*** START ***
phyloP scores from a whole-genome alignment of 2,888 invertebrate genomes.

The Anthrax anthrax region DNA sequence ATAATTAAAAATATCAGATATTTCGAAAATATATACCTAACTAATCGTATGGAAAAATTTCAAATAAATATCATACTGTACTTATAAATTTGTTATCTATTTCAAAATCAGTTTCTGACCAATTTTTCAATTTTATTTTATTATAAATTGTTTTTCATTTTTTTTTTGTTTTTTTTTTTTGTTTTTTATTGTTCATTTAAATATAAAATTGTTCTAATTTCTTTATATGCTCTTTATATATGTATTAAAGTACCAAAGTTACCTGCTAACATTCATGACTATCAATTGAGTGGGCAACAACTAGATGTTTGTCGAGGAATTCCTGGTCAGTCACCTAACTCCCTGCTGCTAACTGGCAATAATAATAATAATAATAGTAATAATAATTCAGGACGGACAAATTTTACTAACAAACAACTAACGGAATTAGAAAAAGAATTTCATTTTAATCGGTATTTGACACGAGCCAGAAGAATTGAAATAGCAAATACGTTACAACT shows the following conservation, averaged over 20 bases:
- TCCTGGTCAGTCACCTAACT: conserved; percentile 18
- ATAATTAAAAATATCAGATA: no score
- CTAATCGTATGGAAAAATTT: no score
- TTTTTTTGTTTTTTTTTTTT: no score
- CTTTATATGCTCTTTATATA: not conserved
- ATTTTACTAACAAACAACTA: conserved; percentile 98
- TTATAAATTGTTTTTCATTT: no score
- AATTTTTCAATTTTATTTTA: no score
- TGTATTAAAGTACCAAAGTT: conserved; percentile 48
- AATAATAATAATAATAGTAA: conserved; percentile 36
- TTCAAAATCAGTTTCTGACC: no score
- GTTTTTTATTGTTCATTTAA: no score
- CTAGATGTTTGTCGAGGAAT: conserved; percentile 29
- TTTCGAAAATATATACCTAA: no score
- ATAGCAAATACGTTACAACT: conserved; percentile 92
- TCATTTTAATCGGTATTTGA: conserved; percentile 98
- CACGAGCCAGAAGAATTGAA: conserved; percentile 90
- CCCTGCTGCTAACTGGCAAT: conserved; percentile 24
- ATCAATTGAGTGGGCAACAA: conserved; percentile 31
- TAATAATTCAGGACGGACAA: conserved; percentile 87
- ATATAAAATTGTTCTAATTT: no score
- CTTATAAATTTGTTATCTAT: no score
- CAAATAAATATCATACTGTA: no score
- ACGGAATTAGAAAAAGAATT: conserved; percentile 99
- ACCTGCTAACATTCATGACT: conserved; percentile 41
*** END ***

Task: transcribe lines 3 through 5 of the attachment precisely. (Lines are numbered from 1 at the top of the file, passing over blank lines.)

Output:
- TCCTGGTCAGTCACCTAACT: conserved; percentile 18
- ATAATTAAAAATATCAGATA: no score
- CTAATCGTATGGAAAAATTT: no score